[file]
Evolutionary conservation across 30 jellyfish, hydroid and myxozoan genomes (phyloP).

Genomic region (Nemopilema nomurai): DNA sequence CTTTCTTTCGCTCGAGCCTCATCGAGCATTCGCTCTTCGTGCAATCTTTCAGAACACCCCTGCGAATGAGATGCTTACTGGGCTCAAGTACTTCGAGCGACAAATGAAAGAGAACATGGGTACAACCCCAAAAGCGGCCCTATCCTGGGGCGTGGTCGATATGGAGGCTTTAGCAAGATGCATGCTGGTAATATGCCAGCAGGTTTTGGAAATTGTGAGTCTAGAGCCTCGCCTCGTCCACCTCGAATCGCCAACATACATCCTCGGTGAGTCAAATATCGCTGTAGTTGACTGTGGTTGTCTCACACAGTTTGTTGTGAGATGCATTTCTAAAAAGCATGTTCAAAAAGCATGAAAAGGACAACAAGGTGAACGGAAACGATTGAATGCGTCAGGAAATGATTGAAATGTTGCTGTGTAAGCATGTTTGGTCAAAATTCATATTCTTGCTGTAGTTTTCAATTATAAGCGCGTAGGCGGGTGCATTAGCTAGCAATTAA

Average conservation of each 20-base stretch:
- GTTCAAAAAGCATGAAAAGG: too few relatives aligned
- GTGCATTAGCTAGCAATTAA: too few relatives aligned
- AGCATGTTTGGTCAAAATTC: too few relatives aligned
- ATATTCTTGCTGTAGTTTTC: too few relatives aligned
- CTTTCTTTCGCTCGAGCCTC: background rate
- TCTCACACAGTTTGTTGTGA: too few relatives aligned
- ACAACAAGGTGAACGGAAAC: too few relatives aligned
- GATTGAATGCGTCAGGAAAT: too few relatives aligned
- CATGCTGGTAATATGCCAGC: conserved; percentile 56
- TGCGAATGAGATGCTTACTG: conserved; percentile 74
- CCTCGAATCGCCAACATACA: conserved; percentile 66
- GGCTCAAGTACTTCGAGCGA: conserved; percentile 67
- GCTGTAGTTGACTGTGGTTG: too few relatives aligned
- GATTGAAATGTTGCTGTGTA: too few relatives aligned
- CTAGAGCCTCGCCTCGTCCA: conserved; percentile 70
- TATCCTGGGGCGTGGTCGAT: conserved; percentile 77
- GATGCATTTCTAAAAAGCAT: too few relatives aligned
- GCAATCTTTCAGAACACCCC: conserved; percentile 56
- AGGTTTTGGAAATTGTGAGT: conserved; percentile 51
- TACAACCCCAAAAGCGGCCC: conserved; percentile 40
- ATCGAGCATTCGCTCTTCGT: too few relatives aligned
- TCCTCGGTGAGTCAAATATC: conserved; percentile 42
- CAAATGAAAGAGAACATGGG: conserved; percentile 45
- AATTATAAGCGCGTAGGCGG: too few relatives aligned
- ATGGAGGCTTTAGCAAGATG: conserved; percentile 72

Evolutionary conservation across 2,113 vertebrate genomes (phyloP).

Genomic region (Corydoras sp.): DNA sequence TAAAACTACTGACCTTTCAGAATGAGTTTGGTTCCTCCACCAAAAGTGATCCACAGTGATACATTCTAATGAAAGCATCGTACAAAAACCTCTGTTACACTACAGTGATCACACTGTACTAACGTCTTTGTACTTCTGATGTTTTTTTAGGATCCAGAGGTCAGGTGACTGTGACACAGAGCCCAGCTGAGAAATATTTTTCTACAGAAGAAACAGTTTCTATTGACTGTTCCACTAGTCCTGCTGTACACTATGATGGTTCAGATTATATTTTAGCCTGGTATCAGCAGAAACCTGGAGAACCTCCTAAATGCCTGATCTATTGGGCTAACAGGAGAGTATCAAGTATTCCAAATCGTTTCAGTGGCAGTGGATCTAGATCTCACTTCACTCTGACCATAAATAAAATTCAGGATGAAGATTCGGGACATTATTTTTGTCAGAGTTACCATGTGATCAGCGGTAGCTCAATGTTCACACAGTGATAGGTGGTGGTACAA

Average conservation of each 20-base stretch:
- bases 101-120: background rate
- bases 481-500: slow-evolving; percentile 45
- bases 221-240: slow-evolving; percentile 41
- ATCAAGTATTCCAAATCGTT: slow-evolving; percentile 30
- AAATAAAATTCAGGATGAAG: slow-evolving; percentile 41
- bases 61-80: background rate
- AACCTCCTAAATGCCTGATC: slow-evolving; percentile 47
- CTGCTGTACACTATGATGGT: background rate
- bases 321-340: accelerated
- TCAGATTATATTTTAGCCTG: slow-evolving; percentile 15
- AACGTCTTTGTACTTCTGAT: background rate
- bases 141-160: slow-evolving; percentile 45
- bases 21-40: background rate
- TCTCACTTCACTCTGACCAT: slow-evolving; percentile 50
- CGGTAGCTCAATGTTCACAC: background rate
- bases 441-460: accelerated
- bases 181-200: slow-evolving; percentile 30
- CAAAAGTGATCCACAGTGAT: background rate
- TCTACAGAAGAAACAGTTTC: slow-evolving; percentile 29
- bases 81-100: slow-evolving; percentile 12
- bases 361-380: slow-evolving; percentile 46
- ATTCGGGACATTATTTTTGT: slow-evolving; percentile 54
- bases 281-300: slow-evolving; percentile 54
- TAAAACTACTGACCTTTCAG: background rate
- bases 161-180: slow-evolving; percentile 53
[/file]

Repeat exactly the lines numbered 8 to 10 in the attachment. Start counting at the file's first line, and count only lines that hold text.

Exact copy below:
- CTTTCTTTCGCTCGAGCCTC: background rate
- TCTCACACAGTTTGTTGTGA: too few relatives aligned
- ACAACAAGGTGAACGGAAAC: too few relatives aligned